Sunday Night Worship – 12/2/07

“Peace on Earth Sounds Great”

Matthew 24: 36-44 and Isaiah 2: 1-5 and Romans 13: 11-14

I heard it twice this week. Amid all the loud, battery-operated, you-simply-have-to-have-this-this-year television commercials, this one stood out. It’s from Walmart. Maybe you’ve noticed that Wal-Mart has started upping the ante on its commercials recently. Gone are those annoying bouncy yellow smiley faces slashing huge cartoonishly written prices. They have toned down the blue and yellow. People in the ads are wearing less flannel and whereas they used to be clearly working class or lower middle class they seem much more solidly middle class and even upper middle class now. Marketers and MBAs and advertisers would probably all say this is a good thing – broader appeal, bigger dollar consumers, etc. I’m not so sure.

The new ad campaign also comes with the tagline “Save money. Live Better. Wal-Mart”. This was at the end of the commercial I saw twice this past week, the one I want to tell you about. It features a woman in her 30s with small twin boys. The whole commercial focuses on the fact that, of course, she must buy two of everything in order to keep the peace at her house. There are shots of the boys wearing the same outfits and playing with the same Spiderman action figures. Everywhere they go they have identical clothes and toys and belongings. Obviously, the ad is meant to show that if you shop at Wal-Mart then even this situation is more bearable. Things are so reasonably priced at Wal-Mart that buying two isn’t too much of a sting.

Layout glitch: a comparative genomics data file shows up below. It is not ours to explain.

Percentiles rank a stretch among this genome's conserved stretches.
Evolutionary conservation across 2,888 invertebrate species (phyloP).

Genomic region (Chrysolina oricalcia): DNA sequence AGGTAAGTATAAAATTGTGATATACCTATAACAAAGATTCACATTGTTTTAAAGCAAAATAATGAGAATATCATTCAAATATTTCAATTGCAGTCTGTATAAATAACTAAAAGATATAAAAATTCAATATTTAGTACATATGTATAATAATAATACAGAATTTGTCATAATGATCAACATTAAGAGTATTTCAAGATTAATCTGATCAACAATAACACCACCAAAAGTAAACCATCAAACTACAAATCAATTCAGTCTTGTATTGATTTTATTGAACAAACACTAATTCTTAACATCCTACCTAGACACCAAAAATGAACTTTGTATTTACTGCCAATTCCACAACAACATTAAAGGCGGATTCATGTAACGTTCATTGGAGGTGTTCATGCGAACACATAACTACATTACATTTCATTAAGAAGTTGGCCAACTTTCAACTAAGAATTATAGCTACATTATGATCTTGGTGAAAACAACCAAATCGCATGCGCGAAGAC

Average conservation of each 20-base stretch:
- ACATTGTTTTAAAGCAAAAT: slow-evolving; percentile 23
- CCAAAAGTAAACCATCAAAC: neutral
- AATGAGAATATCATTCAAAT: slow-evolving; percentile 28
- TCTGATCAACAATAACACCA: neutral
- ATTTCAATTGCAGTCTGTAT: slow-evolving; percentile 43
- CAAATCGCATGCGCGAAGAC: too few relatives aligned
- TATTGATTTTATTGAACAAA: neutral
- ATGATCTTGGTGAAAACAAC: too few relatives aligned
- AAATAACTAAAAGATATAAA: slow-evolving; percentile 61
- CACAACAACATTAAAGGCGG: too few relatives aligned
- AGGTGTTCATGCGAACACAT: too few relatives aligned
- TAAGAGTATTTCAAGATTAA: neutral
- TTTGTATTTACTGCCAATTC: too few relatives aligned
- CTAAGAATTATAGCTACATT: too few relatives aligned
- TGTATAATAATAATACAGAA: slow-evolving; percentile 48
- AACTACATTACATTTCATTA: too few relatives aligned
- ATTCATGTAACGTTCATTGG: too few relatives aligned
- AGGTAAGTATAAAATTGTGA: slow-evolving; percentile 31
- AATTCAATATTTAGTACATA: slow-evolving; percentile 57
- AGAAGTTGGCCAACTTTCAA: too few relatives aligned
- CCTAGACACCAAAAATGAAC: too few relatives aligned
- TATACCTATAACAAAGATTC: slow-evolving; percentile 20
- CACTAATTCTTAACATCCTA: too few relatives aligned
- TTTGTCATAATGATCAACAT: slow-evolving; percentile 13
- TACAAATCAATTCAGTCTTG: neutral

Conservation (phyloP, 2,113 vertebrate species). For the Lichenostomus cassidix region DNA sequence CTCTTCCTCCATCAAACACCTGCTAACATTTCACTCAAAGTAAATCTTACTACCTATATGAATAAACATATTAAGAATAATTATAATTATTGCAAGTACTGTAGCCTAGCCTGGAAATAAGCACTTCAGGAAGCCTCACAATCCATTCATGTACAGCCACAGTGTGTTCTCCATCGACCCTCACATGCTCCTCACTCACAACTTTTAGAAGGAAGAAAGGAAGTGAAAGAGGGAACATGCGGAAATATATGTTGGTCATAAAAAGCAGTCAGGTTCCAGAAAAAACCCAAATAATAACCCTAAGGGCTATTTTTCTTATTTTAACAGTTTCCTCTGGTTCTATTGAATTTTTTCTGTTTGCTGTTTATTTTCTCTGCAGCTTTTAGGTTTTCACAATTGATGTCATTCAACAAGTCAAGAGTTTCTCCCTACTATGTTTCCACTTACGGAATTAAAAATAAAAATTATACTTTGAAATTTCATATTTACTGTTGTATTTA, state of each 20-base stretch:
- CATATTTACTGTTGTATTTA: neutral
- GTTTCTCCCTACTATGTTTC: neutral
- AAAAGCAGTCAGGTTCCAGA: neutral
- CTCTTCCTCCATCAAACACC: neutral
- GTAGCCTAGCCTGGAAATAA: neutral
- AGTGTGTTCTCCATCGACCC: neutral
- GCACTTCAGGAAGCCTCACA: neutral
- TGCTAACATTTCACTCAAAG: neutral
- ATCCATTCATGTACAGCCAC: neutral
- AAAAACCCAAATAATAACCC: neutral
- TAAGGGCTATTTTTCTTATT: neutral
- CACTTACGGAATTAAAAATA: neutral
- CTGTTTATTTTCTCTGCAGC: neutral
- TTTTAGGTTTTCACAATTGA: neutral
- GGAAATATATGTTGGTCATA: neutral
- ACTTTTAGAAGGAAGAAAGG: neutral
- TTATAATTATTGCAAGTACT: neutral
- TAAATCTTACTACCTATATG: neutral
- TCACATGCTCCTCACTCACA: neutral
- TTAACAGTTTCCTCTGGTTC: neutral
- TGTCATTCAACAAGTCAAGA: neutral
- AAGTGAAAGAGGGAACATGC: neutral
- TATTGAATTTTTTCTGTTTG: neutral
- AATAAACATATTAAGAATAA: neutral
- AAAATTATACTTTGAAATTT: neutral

Well, fine. I can be a cynic about marketing and advertising. I don’t have a soft spot for Wal-Mart. I really don’t have a soft spot for incessant and consumer-oriented Christmas commercials. These are my normal gripes and annoyances with the commodification of seemingly everything.

But here’s where smoke started to come from my ears. We go through the whole commercial showing the two-of-everything theme and, of course, there are snowflakes and red and green and lighted Christmas trees galore. Then, after the mother has said how economical it is to be able to buy two of everything, she says (and I quote), “Look, peace on earth sounds great…but it’s not happening at my house unless there are two of everything.” Then the tagline: “Save money. Live better. Wal-Mart”.

Let me say right now that, against my usual inclinations and personal desires, that this sermon is not about hating Wal-Mart. It’s also not about how much I hate the hyped up version of Christmas that is sold to us, offensively and aggressively, beginning in early fall. It is not even about our misguided notions about gift-giving. Here’s what it is about: our impoverished, un-Christian, wimpy, bland, anyone-could-do-it idea of “peace”. That’s what I can’t stand about that commercial.